HealthDay News — Rates of confirmed COVID-19 and severe illness as well as related mortality are lower among individuals who receive a booster dose following the two doses of the mRNA COVID-19 vaccine BNT162b2, according to two studies published online Dec. 8 in the New England Journal of Medicine.
Yinon M. Bar-On, from the Weizmann Institute of Science in Rehovot, Israel, and colleagues extracted data from July 30 to Oct. 10, 2021, for 4,696,865 persons aged 16 years and older who had received two doses of BNT162b2 at least five months earlier. The rates of confirmed COVID-19, severe illness, and death were examined among those who received a booster dose at least 12 days earlier compared with those who did not receive a booster dose (primary analysis) and with those who received the booster three to seven days earlier (secondary analysis). The researchers found that the rate of confirmed infection was about 10-fold lower in the booster group in the primary analysis and lower by a factor of 4.9 to 10.8 in the secondary analysis. The rates of severe illness were lower in the booster group by a factor of 17.9 and 6.5, respectively, in the primary and secondary analyses for those ages 60 years or older and by 21.7 and 3.7, respectively, for those ages 40 to 59 years.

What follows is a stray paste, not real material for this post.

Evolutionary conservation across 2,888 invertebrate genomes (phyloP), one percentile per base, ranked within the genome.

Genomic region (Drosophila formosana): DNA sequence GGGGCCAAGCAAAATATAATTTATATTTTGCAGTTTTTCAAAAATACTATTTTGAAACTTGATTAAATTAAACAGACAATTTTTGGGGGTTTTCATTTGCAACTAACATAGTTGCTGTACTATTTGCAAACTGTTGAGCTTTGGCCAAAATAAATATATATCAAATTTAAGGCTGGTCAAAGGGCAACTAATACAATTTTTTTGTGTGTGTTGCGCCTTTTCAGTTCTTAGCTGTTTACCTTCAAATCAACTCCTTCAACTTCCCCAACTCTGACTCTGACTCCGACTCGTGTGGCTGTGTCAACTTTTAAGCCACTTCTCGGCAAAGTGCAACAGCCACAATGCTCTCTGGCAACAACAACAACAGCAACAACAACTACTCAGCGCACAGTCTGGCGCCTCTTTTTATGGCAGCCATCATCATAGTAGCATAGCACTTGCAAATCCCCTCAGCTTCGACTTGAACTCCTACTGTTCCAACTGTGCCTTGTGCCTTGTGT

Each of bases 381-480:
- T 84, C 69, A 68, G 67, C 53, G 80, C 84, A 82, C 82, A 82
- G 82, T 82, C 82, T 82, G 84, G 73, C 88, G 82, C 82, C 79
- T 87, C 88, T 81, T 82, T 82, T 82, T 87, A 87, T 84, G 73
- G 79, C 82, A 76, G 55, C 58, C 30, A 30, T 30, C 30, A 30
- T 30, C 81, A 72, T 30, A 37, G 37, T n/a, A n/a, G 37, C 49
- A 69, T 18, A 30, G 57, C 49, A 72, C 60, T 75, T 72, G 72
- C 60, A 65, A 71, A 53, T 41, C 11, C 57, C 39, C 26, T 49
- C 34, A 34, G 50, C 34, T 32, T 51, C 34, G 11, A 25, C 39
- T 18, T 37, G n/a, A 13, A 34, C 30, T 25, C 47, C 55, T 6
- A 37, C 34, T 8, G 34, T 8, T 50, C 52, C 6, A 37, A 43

Ronen Arbel, Ph.D., from Clalit Health Services in Tel Aviv, Israel, and colleagues examined the effectiveness of a BNT162b2 booster for lowering mortality due to COVID-19. Data were included for 843,208 participants (ages 50 years or older) who met eligibility criteria, 90 percent of whom received the booster. The researchers found that the rate of death due to COVID-19 was 0.16 and 2.98 per 100,000 persons per day in the booster and nonbooster groups, respectively, with an adjusted hazard ratio for death due to COVID-19 of 0.10.
These data “will provide valuable guidance for decision making in other countries, as the risk-benefit balance of introducing a booster dose is assessed,” write the authors of an accompanying editorial.